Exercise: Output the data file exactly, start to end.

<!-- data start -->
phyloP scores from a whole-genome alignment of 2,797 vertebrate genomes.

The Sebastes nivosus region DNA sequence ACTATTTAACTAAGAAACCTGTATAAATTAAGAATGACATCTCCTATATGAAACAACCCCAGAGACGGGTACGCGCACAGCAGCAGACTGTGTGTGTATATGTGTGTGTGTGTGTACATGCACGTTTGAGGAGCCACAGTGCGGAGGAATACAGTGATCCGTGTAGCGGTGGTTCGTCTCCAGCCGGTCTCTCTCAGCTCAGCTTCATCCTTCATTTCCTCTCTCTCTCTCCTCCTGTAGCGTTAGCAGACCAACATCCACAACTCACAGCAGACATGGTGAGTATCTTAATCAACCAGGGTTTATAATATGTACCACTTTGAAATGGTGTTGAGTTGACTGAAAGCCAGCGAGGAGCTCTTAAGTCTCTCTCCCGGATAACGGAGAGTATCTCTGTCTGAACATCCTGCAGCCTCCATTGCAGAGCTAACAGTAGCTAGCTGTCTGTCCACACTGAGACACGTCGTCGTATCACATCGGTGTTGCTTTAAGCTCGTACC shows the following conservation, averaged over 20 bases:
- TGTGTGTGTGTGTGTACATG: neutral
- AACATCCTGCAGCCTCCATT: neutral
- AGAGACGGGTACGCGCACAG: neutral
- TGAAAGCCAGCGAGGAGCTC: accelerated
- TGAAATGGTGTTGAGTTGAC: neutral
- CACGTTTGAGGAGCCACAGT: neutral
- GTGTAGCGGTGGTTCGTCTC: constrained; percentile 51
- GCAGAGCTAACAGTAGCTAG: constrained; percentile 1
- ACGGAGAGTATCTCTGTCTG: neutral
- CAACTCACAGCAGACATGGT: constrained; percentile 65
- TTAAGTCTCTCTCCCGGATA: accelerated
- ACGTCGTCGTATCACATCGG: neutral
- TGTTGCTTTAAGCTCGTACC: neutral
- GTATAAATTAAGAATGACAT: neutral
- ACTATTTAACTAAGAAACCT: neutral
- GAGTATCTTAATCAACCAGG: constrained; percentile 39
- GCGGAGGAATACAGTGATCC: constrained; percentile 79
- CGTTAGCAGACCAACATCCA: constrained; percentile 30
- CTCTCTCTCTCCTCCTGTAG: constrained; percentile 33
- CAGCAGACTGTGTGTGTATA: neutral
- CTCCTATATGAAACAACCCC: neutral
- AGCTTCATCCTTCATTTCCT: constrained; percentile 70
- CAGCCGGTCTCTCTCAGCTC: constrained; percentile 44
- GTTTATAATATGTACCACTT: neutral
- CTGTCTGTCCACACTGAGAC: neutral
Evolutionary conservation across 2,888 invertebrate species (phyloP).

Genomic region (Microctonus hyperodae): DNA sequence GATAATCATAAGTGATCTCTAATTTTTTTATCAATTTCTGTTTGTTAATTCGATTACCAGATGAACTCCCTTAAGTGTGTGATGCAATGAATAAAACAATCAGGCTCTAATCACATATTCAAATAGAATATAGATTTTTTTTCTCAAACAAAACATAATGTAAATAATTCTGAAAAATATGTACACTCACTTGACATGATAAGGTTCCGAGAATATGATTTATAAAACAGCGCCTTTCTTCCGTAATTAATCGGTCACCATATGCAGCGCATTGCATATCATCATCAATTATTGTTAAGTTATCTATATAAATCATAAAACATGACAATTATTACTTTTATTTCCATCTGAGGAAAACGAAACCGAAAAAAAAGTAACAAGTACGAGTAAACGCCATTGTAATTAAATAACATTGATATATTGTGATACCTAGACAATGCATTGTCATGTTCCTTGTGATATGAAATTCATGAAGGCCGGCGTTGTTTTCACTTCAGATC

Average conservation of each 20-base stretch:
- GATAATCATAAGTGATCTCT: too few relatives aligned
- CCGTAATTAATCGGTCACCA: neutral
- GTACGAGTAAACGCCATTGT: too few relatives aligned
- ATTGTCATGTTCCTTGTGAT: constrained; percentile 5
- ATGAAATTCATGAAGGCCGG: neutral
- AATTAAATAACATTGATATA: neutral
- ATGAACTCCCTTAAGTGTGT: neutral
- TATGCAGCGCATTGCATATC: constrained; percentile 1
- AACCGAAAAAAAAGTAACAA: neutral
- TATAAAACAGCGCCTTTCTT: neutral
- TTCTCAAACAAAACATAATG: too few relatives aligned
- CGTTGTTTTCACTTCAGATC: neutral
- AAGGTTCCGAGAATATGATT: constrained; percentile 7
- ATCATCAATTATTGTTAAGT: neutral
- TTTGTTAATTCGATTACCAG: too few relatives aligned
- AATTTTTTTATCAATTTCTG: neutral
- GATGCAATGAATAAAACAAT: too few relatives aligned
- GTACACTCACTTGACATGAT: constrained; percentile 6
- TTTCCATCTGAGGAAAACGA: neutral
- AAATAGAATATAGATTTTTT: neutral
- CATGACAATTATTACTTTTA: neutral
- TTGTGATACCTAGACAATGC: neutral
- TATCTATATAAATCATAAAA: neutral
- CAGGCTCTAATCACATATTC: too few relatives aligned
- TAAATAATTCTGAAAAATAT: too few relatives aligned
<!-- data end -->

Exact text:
phyloP scores from a whole-genome alignment of 2,797 vertebrate genomes.

The Sebastes nivosus region DNA sequence ACTATTTAACTAAGAAACCTGTATAAATTAAGAATGACATCTCCTATATGAAACAACCCCAGAGACGGGTACGCGCACAGCAGCAGACTGTGTGTGTATATGTGTGTGTGTGTGTACATGCACGTTTGAGGAGCCACAGTGCGGAGGAATACAGTGATCCGTGTAGCGGTGGTTCGTCTCCAGCCGGTCTCTCTCAGCTCAGCTTCATCCTTCATTTCCTCTCTCTCTCTCCTCCTGTAGCGTTAGCAGACCAACATCCACAACTCACAGCAGACATGGTGAGTATCTTAATCAACCAGGGTTTATAATATGTACCACTTTGAAATGGTGTTGAGTTGACTGAAAGCCAGCGAGGAGCTCTTAAGTCTCTCTCCCGGATAACGGAGAGTATCTCTGTCTGAACATCCTGCAGCCTCCATTGCAGAGCTAACAGTAGCTAGCTGTCTGTCCACACTGAGACACGTCGTCGTATCACATCGGTGTTGCTTTAAGCTCGTACC shows the following conservation, averaged over 20 bases:
- TGTGTGTGTGTGTGTACATG: neutral
- AACATCCTGCAGCCTCCATT: neutral
- AGAGACGGGTACGCGCACAG: neutral
- TGAAAGCCAGCGAGGAGCTC: accelerated
- TGAAATGGTGTTGAGTTGAC: neutral
- CACGTTTGAGGAGCCACAGT: neutral
- GTGTAGCGGTGGTTCGTCTC: constrained; percentile 51
- GCAGAGCTAACAGTAGCTAG: constrained; percentile 1
- ACGGAGAGTATCTCTGTCTG: neutral
- CAACTCACAGCAGACATGGT: constrained; percentile 65
- TTAAGTCTCTCTCCCGGATA: accelerated
- ACGTCGTCGTATCACATCGG: neutral
- TGTTGCTTTAAGCTCGTACC: neutral
- GTATAAATTAAGAATGACAT: neutral
- ACTATTTAACTAAGAAACCT: neutral
- GAGTATCTTAATCAACCAGG: constrained; percentile 39
- GCGGAGGAATACAGTGATCC: constrained; percentile 79
- CGTTAGCAGACCAACATCCA: constrained; percentile 30
- CTCTCTCTCTCCTCCTGTAG: constrained; percentile 33
- CAGCAGACTGTGTGTGTATA: neutral
- CTCCTATATGAAACAACCCC: neutral
- AGCTTCATCCTTCATTTCCT: constrained; percentile 70
- CAGCCGGTCTCTCTCAGCTC: constrained; percentile 44
- GTTTATAATATGTACCACTT: neutral
- CTGTCTGTCCACACTGAGAC: neutral
Evolutionary conservation across 2,888 invertebrate species (phyloP).

Genomic region (Microctonus hyperodae): DNA sequence GATAATCATAAGTGATCTCTAATTTTTTTATCAATTTCTGTTTGTTAATTCGATTACCAGATGAACTCCCTTAAGTGTGTGATGCAATGAATAAAACAATCAGGCTCTAATCACATATTCAAATAGAATATAGATTTTTTTTCTCAAACAAAACATAATGTAAATAATTCTGAAAAATATGTACACTCACTTGACATGATAAGGTTCCGAGAATATGATTTATAAAACAGCGCCTTTCTTCCGTAATTAATCGGTCACCATATGCAGCGCATTGCATATCATCATCAATTATTGTTAAGTTATCTATATAAATCATAAAACATGACAATTATTACTTTTATTTCCATCTGAGGAAAACGAAACCGAAAAAAAAGTAACAAGTACGAGTAAACGCCATTGTAATTAAATAACATTGATATATTGTGATACCTAGACAATGCATTGTCATGTTCCTTGTGATATGAAATTCATGAAGGCCGGCGTTGTTTTCACTTCAGATC

Average conservation of each 20-base stretch:
- GATAATCATAAGTGATCTCT: too few relatives aligned
- CCGTAATTAATCGGTCACCA: neutral
- GTACGAGTAAACGCCATTGT: too few relatives aligned
- ATTGTCATGTTCCTTGTGAT: constrained; percentile 5
- ATGAAATTCATGAAGGCCGG: neutral
- AATTAAATAACATTGATATA: neutral
- ATGAACTCCCTTAAGTGTGT: neutral
- TATGCAGCGCATTGCATATC: constrained; percentile 1
- AACCGAAAAAAAAGTAACAA: neutral
- TATAAAACAGCGCCTTTCTT: neutral
- TTCTCAAACAAAACATAATG: too few relatives aligned
- CGTTGTTTTCACTTCAGATC: neutral
- AAGGTTCCGAGAATATGATT: constrained; percentile 7
- ATCATCAATTATTGTTAAGT: neutral
- TTTGTTAATTCGATTACCAG: too few relatives aligned
- AATTTTTTTATCAATTTCTG: neutral
- GATGCAATGAATAAAACAAT: too few relatives aligned
- GTACACTCACTTGACATGAT: constrained; percentile 6
- TTTCCATCTGAGGAAAACGA: neutral
- AAATAGAATATAGATTTTTT: neutral
- CATGACAATTATTACTTTTA: neutral
- TTGTGATACCTAGACAATGC: neutral
- TATCTATATAAATCATAAAA: neutral
- CAGGCTCTAATCACATATTC: too few relatives aligned
- TAAATAATTCTGAAAAATAT: too few relatives aligned